Just Another Blog

my random ramblings about crafts, writing, books and kids

How not to write angst?


cover made by me using various digital scrapbooking supplies just for fun

The question mark is correct. This isn’t an article on how not to write an angsty novel. This is a request for tips to get out of the habit. My NaNo novel was intended to be a light-hearted, silly summer read about a boy and a girl that don’t get along who are forced together to do the Summer List to win a prize eventually falling for each other.

I’ve written (and rewritten because the tense/perspective was wrong on the first go-round) the first act and I’m checking my notes for the second act and have realized I’m already firmly into teen drama-angst land. I want there to be a little of that but this has gone way overboard.

I think I’m going to have to slap my hand every time I start to write something melodramatic or overly-angsty. Also, I have a tendency to show the feelings from an early start. In the book the two main characters aren’t supposed to to start liking each other until half way in (their internal thoughts) but they aren’t supposed to notice/now the other likes them back until the end. Already have them flirting (at least in the way they do it) and glancing at each other. Blah.

I have to rethink the entire outline. Which I’m not going to do during NaNo. I really need to learn pacing and tone. And theme. I suck at understanding theme. Luckily I’m going back to school in January and will be majoring in creative writing-fiction so… maybe I’ll figure it out eventually.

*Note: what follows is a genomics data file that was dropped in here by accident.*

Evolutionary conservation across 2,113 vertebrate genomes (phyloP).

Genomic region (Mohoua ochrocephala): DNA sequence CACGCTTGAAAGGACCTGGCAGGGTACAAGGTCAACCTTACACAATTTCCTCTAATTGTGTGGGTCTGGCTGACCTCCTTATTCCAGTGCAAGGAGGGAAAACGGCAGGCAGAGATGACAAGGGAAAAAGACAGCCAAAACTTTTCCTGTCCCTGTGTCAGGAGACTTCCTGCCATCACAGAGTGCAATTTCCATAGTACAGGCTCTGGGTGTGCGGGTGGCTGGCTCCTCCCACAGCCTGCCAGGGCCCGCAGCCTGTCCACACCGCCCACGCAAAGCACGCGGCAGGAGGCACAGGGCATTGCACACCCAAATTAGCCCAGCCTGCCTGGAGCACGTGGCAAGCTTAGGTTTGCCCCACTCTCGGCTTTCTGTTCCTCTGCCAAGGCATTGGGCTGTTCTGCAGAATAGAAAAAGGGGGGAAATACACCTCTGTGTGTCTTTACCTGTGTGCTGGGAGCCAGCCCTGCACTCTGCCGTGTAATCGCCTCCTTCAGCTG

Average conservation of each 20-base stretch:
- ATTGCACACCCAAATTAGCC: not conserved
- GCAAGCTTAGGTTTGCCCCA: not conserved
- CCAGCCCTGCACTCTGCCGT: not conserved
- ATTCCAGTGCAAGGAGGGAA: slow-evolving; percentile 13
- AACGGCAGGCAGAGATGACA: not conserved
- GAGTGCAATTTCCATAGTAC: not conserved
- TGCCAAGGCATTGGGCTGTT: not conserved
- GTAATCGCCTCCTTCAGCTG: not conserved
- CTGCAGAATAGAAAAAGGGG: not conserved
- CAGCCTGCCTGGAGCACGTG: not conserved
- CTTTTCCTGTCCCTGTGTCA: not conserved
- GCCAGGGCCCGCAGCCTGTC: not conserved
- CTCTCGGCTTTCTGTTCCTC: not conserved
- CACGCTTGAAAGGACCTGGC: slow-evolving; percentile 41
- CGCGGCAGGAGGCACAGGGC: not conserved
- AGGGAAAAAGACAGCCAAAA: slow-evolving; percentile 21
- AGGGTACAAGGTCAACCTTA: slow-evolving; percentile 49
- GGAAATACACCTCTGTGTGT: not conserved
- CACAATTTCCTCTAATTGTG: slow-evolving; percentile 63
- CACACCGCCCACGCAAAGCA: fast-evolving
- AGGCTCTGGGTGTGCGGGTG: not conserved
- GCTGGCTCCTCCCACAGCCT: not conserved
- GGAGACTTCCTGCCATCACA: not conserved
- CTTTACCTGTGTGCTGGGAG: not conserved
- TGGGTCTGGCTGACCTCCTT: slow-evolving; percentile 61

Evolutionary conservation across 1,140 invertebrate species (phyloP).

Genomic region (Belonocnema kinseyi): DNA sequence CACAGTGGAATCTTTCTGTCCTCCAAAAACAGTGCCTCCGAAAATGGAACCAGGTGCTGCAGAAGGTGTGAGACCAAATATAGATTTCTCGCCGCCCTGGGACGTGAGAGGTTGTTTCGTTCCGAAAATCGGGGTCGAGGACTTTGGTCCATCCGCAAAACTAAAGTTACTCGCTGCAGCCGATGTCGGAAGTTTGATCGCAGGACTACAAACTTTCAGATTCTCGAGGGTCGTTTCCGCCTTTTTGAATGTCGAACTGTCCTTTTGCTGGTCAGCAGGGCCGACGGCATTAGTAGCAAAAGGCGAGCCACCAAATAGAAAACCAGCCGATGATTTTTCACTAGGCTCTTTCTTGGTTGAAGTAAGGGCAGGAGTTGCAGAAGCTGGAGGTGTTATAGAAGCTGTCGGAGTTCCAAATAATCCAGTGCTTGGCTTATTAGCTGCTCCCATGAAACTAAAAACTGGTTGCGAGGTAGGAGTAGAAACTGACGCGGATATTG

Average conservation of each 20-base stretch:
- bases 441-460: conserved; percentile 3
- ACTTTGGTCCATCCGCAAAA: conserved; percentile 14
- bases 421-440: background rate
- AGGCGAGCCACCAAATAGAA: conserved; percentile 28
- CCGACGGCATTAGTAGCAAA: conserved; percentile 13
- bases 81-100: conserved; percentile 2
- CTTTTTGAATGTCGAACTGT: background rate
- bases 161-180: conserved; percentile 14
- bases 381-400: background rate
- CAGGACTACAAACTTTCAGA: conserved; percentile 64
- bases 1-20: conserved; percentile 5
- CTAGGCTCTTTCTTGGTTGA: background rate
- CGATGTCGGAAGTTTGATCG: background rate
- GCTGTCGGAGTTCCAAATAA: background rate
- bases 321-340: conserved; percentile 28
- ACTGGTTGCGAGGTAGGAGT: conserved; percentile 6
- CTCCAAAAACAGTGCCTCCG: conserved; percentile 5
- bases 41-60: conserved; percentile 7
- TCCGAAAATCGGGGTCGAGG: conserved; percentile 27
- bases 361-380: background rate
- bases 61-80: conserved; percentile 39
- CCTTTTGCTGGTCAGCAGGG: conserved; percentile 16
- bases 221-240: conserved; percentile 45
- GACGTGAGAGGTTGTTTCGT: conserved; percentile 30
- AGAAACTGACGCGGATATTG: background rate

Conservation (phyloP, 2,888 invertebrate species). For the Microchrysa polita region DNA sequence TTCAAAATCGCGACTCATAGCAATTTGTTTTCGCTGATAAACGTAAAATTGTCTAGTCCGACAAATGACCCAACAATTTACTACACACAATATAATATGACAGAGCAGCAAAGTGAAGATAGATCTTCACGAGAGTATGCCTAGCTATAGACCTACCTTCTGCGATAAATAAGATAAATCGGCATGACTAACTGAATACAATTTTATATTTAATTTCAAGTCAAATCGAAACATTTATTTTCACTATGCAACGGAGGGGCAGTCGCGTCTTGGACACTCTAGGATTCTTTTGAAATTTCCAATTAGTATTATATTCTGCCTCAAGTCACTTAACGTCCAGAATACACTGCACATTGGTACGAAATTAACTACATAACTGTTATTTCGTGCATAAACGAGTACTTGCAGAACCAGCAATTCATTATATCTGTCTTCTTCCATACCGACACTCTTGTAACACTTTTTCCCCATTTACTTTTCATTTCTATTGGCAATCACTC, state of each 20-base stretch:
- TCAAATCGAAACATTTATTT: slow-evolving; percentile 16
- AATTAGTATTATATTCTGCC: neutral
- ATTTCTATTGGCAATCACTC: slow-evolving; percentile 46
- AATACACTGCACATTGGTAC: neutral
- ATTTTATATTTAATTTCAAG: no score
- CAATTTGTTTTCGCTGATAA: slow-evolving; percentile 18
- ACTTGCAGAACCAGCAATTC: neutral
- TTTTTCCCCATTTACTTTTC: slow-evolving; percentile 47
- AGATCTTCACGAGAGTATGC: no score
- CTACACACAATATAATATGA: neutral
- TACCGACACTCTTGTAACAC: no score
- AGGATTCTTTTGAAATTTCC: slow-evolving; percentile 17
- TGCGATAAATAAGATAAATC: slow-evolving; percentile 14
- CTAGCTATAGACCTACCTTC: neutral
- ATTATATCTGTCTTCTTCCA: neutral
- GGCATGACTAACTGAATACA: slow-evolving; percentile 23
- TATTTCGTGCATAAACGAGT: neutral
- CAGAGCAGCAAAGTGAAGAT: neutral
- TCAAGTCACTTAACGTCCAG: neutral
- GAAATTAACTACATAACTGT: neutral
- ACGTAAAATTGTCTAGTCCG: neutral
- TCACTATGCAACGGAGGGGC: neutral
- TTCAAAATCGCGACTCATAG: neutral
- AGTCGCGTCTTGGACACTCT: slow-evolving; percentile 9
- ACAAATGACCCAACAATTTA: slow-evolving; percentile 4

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One thought on “How not to write angst?

  1. I am the wrong person to ask on the “How not to write angst?” question. Because my characters? they do their own damn thing and they run all over the place with their angst and their drama and you know what, on a first draft, I let them. Because editing and revision will take care of that, in the end.

    Theme? Eh, see, this is where that discovery writer thing vs people who need to plan is such a crucial thing. I never figure out a theme until a piece has been completed. Once I have that, I can keep it in mind while revising for pace and content.

    As for characters showing their attraction right away? Yeah, don’t ask me how to do that. Slow burn (as my friend Victoria would put it) is a thing I Can Not Do. Jazz and Savin have insta-chemistry. Jazz’s attraction to ANYONE is pretty immediate and obvious.

    Perhaps you can play off their interest in one another as just that — pure interest, and not romantic/sexual attraction? Perhaps that’ll ease things in terms of the angst, as well.


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